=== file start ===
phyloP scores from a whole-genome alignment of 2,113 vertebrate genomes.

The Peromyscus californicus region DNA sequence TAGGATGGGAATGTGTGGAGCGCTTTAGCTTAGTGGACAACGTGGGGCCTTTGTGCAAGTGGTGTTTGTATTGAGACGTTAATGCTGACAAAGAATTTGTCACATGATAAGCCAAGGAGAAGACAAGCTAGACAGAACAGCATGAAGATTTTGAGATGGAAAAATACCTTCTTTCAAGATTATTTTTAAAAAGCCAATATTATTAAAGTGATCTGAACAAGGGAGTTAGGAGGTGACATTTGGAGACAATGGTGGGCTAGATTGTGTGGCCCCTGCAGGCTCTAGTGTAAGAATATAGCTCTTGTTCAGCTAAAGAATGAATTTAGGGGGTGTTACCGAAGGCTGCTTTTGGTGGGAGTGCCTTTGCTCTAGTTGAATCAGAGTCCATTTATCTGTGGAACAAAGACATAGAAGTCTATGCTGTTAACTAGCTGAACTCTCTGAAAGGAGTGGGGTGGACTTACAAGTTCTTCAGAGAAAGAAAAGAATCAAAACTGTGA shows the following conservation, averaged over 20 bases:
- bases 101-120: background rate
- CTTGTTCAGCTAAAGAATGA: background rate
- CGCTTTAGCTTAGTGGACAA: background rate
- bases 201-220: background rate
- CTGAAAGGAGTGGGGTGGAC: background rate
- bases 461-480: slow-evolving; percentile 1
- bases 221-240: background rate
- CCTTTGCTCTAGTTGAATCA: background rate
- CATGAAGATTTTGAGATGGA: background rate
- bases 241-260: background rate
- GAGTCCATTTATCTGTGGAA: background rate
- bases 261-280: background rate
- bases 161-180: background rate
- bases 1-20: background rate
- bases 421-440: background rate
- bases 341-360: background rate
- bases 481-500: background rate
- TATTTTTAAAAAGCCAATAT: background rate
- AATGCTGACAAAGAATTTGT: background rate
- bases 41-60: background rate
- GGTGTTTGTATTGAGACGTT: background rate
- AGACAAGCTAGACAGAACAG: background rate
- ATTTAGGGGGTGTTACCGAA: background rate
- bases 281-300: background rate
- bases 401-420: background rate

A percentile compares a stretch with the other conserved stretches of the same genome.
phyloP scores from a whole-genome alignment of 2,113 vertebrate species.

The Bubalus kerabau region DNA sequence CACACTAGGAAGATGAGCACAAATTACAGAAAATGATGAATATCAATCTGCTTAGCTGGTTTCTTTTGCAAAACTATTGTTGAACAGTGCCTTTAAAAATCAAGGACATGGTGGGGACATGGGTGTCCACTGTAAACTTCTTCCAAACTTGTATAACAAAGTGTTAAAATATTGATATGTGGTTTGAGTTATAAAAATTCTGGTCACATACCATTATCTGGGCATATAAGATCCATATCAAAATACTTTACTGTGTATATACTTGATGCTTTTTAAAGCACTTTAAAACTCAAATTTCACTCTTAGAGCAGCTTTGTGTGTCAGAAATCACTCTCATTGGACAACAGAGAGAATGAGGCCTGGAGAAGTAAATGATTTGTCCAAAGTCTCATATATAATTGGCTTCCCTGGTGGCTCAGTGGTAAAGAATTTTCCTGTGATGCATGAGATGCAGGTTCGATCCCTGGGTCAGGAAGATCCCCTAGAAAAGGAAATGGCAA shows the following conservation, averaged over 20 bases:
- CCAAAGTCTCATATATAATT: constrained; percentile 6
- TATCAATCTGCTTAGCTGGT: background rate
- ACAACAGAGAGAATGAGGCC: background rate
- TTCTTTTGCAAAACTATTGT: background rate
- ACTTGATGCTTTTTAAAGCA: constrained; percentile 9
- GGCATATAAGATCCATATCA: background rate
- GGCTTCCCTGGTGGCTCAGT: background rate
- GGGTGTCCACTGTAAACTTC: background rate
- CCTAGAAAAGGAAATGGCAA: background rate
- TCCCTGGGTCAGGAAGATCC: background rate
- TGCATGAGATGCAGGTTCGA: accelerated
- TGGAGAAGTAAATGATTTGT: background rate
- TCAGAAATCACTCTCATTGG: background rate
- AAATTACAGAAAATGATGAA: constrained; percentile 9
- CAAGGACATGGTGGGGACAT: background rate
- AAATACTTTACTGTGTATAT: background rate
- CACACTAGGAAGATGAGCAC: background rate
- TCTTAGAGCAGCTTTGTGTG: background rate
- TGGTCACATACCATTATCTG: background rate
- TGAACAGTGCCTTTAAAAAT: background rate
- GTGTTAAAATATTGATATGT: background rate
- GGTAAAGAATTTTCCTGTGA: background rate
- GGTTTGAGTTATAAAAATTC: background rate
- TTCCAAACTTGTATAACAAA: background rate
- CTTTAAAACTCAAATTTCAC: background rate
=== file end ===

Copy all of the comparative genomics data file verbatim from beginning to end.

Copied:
phyloP scores from a whole-genome alignment of 2,113 vertebrate genomes.

The Peromyscus californicus region DNA sequence TAGGATGGGAATGTGTGGAGCGCTTTAGCTTAGTGGACAACGTGGGGCCTTTGTGCAAGTGGTGTTTGTATTGAGACGTTAATGCTGACAAAGAATTTGTCACATGATAAGCCAAGGAGAAGACAAGCTAGACAGAACAGCATGAAGATTTTGAGATGGAAAAATACCTTCTTTCAAGATTATTTTTAAAAAGCCAATATTATTAAAGTGATCTGAACAAGGGAGTTAGGAGGTGACATTTGGAGACAATGGTGGGCTAGATTGTGTGGCCCCTGCAGGCTCTAGTGTAAGAATATAGCTCTTGTTCAGCTAAAGAATGAATTTAGGGGGTGTTACCGAAGGCTGCTTTTGGTGGGAGTGCCTTTGCTCTAGTTGAATCAGAGTCCATTTATCTGTGGAACAAAGACATAGAAGTCTATGCTGTTAACTAGCTGAACTCTCTGAAAGGAGTGGGGTGGACTTACAAGTTCTTCAGAGAAAGAAAAGAATCAAAACTGTGA shows the following conservation, averaged over 20 bases:
- bases 101-120: background rate
- CTTGTTCAGCTAAAGAATGA: background rate
- CGCTTTAGCTTAGTGGACAA: background rate
- bases 201-220: background rate
- CTGAAAGGAGTGGGGTGGAC: background rate
- bases 461-480: slow-evolving; percentile 1
- bases 221-240: background rate
- CCTTTGCTCTAGTTGAATCA: background rate
- CATGAAGATTTTGAGATGGA: background rate
- bases 241-260: background rate
- GAGTCCATTTATCTGTGGAA: background rate
- bases 261-280: background rate
- bases 161-180: background rate
- bases 1-20: background rate
- bases 421-440: background rate
- bases 341-360: background rate
- bases 481-500: background rate
- TATTTTTAAAAAGCCAATAT: background rate
- AATGCTGACAAAGAATTTGT: background rate
- bases 41-60: background rate
- GGTGTTTGTATTGAGACGTT: background rate
- AGACAAGCTAGACAGAACAG: background rate
- ATTTAGGGGGTGTTACCGAA: background rate
- bases 281-300: background rate
- bases 401-420: background rate

A percentile compares a stretch with the other conserved stretches of the same genome.
phyloP scores from a whole-genome alignment of 2,113 vertebrate species.

The Bubalus kerabau region DNA sequence CACACTAGGAAGATGAGCACAAATTACAGAAAATGATGAATATCAATCTGCTTAGCTGGTTTCTTTTGCAAAACTATTGTTGAACAGTGCCTTTAAAAATCAAGGACATGGTGGGGACATGGGTGTCCACTGTAAACTTCTTCCAAACTTGTATAACAAAGTGTTAAAATATTGATATGTGGTTTGAGTTATAAAAATTCTGGTCACATACCATTATCTGGGCATATAAGATCCATATCAAAATACTTTACTGTGTATATACTTGATGCTTTTTAAAGCACTTTAAAACTCAAATTTCACTCTTAGAGCAGCTTTGTGTGTCAGAAATCACTCTCATTGGACAACAGAGAGAATGAGGCCTGGAGAAGTAAATGATTTGTCCAAAGTCTCATATATAATTGGCTTCCCTGGTGGCTCAGTGGTAAAGAATTTTCCTGTGATGCATGAGATGCAGGTTCGATCCCTGGGTCAGGAAGATCCCCTAGAAAAGGAAATGGCAA shows the following conservation, averaged over 20 bases:
- CCAAAGTCTCATATATAATT: constrained; percentile 6
- TATCAATCTGCTTAGCTGGT: background rate
- ACAACAGAGAGAATGAGGCC: background rate
- TTCTTTTGCAAAACTATTGT: background rate
- ACTTGATGCTTTTTAAAGCA: constrained; percentile 9
- GGCATATAAGATCCATATCA: background rate
- GGCTTCCCTGGTGGCTCAGT: background rate
- GGGTGTCCACTGTAAACTTC: background rate
- CCTAGAAAAGGAAATGGCAA: background rate
- TCCCTGGGTCAGGAAGATCC: background rate
- TGCATGAGATGCAGGTTCGA: accelerated
- TGGAGAAGTAAATGATTTGT: background rate
- TCAGAAATCACTCTCATTGG: background rate
- AAATTACAGAAAATGATGAA: constrained; percentile 9
- CAAGGACATGGTGGGGACAT: background rate
- AAATACTTTACTGTGTATAT: background rate
- CACACTAGGAAGATGAGCAC: background rate
- TCTTAGAGCAGCTTTGTGTG: background rate
- TGGTCACATACCATTATCTG: background rate
- TGAACAGTGCCTTTAAAAAT: background rate
- GTGTTAAAATATTGATATGT: background rate
- GGTAAAGAATTTTCCTGTGA: background rate
- GGTTTGAGTTATAAAAATTC: background rate
- TTCCAAACTTGTATAACAAA: background rate
- CTTTAAAACTCAAATTTCAC: background rate